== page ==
Shipping Prices Explained

As you may already know, UPS sets its prices by three factors: 1) weight 2) container size and 3) distance traveled. One of those factors has just changed dramatically.

It used to be that packages longer than 60″ were assessed a $10.50 “Additional Handling” fee. Now that fee has now been imposed on packages longer than 48″.  That’s on top of already expensive shipping rates, which, by the way, continue to jump up every year.

“But shipping is free for purchases in the US, isn’t it?”     (I actually get this question a lot)
No.   Google and Amazon and all of the big e-commerce companies can offer that because they pay only a tenth of the regular rate. And everyone else subsidizes them.

“To return stuff,  can I just go to a place that can package and ship for me?”
Well, you can, but they charge a lot for their service, far above the actual shipping charge. The box, the tape, the packing material – those are sold to you at premium prices, as is the act of wrapping, inserting and taping. The more you do yourself, the cheaper the outcome.

On rental orders, a pre-paid UPS return label may be requested at the time the order is placed. Each label is only good for one container, which must match the size and weight of the original shipment. Just put the return label over the original label, seal the box, and drop it off at any location that accepts UPS shipment. The charge will appear as a line item on your rental invoice. (And, in case you were wondering, my rates are a little lower than what you’d have to pay at a UPS store.)

Very light shipments (under 13 ounces) and book orders are mailed using the US Postal Service. But I use UPS for everything else. The company has a superb tracking system and exceptional reliability.  (UPS and FedEx prices are usually very close, and both use variations of the same rules.)

Defining some terms:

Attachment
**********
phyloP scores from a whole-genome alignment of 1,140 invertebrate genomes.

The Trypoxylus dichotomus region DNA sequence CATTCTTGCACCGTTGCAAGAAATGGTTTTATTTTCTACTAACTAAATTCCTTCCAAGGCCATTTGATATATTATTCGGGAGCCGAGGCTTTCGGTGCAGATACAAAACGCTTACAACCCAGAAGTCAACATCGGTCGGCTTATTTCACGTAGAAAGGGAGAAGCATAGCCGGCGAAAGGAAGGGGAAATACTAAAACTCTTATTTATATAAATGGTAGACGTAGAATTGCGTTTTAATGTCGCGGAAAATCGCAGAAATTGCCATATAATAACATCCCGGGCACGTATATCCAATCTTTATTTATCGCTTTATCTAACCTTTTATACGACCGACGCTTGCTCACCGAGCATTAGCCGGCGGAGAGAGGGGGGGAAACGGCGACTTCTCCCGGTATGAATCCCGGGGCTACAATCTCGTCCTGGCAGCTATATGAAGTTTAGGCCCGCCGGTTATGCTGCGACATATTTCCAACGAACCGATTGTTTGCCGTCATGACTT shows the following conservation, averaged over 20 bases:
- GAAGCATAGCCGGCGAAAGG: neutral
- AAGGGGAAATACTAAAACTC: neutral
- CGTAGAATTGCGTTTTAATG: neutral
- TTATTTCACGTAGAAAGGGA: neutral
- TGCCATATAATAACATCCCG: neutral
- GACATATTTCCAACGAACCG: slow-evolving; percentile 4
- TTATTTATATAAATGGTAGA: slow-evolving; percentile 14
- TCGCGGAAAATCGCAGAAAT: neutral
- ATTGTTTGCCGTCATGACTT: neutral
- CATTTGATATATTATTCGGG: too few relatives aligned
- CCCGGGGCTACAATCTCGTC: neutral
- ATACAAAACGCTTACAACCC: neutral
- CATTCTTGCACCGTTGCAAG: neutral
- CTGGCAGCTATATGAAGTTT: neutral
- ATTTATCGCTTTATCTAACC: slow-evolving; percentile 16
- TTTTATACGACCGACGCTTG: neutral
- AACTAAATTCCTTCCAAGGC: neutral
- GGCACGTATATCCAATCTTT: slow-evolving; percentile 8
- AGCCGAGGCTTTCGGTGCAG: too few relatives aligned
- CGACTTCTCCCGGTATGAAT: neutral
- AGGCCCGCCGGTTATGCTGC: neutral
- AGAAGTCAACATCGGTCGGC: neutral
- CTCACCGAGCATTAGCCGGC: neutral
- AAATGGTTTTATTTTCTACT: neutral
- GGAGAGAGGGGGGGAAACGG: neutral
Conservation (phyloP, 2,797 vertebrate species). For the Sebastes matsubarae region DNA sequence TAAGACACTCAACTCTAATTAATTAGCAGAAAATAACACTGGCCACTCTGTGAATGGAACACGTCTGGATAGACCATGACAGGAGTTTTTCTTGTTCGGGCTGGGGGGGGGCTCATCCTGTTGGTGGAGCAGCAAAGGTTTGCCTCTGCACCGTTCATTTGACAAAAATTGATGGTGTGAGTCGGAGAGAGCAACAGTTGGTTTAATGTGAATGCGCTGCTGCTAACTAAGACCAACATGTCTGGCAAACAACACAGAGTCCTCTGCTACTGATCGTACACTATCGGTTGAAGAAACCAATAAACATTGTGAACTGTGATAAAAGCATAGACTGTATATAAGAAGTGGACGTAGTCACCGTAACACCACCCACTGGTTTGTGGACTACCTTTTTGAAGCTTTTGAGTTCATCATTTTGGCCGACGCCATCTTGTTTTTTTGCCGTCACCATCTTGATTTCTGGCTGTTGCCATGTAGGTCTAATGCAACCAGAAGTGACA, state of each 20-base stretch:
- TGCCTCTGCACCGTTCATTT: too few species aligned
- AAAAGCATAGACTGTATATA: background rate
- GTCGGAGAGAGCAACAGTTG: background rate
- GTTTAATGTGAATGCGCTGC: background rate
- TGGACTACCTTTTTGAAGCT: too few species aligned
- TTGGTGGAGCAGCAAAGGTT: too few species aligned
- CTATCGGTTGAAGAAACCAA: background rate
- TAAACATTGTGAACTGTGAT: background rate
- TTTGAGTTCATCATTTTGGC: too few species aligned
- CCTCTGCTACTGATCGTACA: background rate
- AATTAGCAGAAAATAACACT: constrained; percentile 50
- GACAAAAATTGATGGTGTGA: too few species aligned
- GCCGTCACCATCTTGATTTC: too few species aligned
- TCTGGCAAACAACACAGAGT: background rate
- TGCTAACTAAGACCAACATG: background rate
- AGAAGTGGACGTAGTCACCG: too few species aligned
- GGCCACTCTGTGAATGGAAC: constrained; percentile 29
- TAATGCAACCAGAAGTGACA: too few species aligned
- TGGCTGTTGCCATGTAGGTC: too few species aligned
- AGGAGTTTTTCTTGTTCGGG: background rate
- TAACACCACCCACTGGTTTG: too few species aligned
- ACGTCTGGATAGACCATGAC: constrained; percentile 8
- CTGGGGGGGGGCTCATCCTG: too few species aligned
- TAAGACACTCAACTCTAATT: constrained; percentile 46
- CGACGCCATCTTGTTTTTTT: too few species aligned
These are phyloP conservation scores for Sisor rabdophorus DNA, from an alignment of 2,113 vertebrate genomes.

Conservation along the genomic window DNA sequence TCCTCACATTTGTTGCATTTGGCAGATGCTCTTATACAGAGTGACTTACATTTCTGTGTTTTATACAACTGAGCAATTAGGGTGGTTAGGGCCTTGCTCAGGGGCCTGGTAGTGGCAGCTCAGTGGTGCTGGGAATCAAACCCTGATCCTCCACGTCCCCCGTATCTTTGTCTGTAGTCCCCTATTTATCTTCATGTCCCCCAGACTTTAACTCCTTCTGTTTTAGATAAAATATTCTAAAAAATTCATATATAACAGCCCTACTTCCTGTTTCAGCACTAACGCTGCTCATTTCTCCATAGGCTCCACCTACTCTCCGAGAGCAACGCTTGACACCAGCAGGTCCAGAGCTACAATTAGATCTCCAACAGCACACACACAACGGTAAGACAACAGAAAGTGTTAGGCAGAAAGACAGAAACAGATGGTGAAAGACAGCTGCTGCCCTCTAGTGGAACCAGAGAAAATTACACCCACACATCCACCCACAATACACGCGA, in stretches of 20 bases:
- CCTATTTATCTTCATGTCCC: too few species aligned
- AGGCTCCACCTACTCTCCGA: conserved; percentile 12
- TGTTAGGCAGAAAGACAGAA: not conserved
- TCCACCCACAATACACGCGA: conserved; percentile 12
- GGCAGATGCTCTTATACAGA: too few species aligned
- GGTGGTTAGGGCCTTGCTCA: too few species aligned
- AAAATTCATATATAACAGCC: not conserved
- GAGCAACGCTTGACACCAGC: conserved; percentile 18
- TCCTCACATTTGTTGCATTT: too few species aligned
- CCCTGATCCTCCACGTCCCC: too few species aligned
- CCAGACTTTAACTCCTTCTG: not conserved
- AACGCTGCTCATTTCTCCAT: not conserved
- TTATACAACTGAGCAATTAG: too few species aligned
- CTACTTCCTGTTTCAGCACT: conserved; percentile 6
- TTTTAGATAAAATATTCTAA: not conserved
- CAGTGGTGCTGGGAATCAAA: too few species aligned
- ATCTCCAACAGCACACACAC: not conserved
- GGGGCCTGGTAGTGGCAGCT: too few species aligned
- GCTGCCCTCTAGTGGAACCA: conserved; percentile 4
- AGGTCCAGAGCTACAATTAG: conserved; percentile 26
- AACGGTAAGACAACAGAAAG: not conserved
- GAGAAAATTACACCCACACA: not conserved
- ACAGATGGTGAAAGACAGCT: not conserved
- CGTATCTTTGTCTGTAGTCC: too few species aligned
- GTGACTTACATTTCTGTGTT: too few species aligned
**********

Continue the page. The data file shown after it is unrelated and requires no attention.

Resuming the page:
1) the weight of the box
That’s easy: the more it weighs the more they charge. The first pound costs a lot, each additional pound costs less. It is much cheaper to send out one 12 pound box than two 6 pound boxes. If at all possible we will try to save you money by shipping out fewer, heavier boxes rather than a bunch of light boxes.

2) the size of the box
UPS and FedEX have something called “dimensional weight”.  They don’t want to ship a lot of empty air, so the volume of the box is calculated into the price. If you ship a one pound dagger in a box that is 36″ by 10″ by 10″, the dimensional weight kicks in and they will charge you as though it were 32 pounds. And simple length is also a factor: anything over 48″ can’t travel on every automatic conveyor belt, so an “oversize” dimensional weight calculation kicks in.

3) the distance that it has to travel
And that is more than just how many miles it has to go. It’s also how many distribution hubs it has to pass through, i.e. how many times it has to change hands. But that’s just for starters. Additional charges are added if it is a residential delivery and for “remote” destinations. And as fuel prices change they modify their rates accordingly. They used to do that once every two or three years. Now they do it weekly.

And so far we are only talking about standard ground service. There are also “3-day”, “2-day”, and “next-day” services, and several subcategories of each.

“Do you ship to other countries?”

 I used to, but no more.  I no longer ship to locations outside of the United States.  [After 9/11 even shipments to Canada were being turned around at the border or sometimes simply confiscated with no explanation.] And by United States I mean only the fifty states.     Puerto Rico, US Virgin Islands, Guam, etc. require special shipping and import requirements that are too much for me.